Articles Posted in Supreme Court of Virginia

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In 1989, Dorothy Hamm executed a deed of gift transferring her one-half interest in a parcel of property to Melba Clark. The deed of gift reserved a life estate for Dorothy. Dorothy died in 2004. In her will, Dorothy left any interest she had in the property to her son, Edward Hamm. In the deed of gift, Dorothy included a provision that sought to create a contingent reversionary interest in Dorothy in the event that Melba’s son, Reginald Clarke, ever acquired any interest in the property. Melba later died intestate, and the administrator of her estate sought a declaration that the possibility-of-reverter provision in the deed was void as an impermissible restraint on alienation. The circuit court agreed and struck the possibility of reverter from the conveyance. The Supreme Court reversed, holding that the circuit court erred in declaring the possibility-of-reverter provision to be void, as no rule of law or equity forbade Dorothy from making her conveyance subject to the condition that the conveyance to Melba would revert if Reginald ever acquired any interest in the property. View "Hamm v. Hazelwood" on Justia Law

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In 2014, the trustee under a deed of trust conveyed the Parrish property to the Federal National Mortgage Association (Fannie Mae), which sent the Parrishes a notice to vacate and filed a summons for unlawful detainer in the general district court. The Parrishes alleged that the foreclosure was invalid because their deed of trust incorporated 12 C.F.R. 1024.41(g), which, they asserted, prohibits foreclosure if a borrower submitted a completed loss mitigation application more than 37 days before the foreclosure sale. They alleged that they had submitted such an application. The court awarded Fannie Mae possession. On appeal, Fannie Mae argued that the court should exclude any defense contesting the foreclosure’s validity because the lower court lacked subject matter jurisdiction to try title in a proceeding on unlawful detainer. Fannie Mae contended that because the circuit court’s subject matter jurisdiction on appeal from the general district court was derivative of the general district court’s jurisdiction, the circuit court also lacked jurisdiction. The court awarded Fannie Mae possession. The Supreme Court of Virginia vacated, restoring the parties to their status quo before the unlawful detainer proceeding. Courts not of record lack power to try title unless expressly conferred by the General Assembly. The court cited Code sections 16.1-77(3) and 8.01-126 and acknowledged the practical implications of its holding. View "Parrish v. Fed. Nat'l Mortgage Ass'n" on Justia Law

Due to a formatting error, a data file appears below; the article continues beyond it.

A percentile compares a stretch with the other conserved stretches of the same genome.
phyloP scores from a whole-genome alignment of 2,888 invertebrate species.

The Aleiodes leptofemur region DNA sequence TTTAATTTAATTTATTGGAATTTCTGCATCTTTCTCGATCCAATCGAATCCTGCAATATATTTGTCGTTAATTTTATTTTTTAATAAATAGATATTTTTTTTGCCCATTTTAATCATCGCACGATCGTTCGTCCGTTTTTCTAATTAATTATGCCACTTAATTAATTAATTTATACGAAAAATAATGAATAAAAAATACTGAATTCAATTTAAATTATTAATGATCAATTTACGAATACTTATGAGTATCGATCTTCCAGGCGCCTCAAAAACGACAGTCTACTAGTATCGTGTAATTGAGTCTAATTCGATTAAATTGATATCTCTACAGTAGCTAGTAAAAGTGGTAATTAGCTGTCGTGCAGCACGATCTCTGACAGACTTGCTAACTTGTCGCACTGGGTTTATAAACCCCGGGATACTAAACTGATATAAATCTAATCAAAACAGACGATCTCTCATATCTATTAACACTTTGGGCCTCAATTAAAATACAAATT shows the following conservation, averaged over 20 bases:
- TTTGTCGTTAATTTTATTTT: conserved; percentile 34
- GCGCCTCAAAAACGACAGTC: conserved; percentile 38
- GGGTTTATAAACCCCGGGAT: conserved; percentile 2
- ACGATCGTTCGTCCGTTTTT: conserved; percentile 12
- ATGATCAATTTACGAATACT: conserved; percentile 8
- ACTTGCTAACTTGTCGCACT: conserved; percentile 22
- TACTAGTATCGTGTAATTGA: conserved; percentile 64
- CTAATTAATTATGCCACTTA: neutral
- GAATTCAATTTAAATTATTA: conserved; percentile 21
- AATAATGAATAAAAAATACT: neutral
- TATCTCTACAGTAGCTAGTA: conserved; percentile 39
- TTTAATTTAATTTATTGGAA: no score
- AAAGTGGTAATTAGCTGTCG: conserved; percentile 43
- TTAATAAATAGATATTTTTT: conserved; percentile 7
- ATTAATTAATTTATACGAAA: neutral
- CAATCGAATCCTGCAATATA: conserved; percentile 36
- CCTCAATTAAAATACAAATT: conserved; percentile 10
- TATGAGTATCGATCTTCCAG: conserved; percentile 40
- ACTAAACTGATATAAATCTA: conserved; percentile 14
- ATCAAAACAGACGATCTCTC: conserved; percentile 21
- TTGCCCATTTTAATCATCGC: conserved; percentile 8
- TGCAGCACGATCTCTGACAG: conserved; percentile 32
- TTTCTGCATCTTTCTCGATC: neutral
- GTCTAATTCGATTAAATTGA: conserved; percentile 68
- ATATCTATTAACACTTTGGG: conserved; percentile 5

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Dominion obtained necessary certificates for transmission lines to connect Dominion’s recently-approved Wise County power plant with an existing Russell County substation. In 2008, Dominion offered Hylton $19,100 to purchase a 7.88-acre easement. Hylton owned 354 acres across 20 contiguous and two non-contiguous tracts. He owned the surface and mineral rights of some tracts and only the mineral rights of others. Dominion included an appraisal, acknowledging that, according to Hylton, two major coal seams run through or near the property and that Hylton’s ability to sell or lease those mineral rights might be damaged. The appraisal did not consider mineral rights in determining fair market value. The parties signed an agreement granting Dominion the right to enter and construct the transmission line. Dominion filed its petition for condemnation, limited to the surface use of Hylton’s property and moved to prohibit Hylton from presenting evidence of “the separate value of coal,” damage to tracts not taken, and “damages for duplicative or inconsistent claims.” Hylton later moved to dismiss, arguing that Dominion’s pre-petition offer to purchase was not a bona fide offer, under Code 25.1-204, so that Dominion had failed to meet jurisdictional requirements for condemnation. The trial court dismissed and awarded Hylton attorneys’ fees. The Supreme Court of Virginia reversed the dismissal and the denial of Dominion’s motion in limine with regard to evidence related to the separate value of the coal and the potential surface mine. Because the issue of whether the unity of lands doctrine applies with respect to neighboring lands, not part of the taking, is a question of fact, denying the motion on that issue was appropriate. View "Va. Elec. & Power Co. v. Hylton" on Justia Law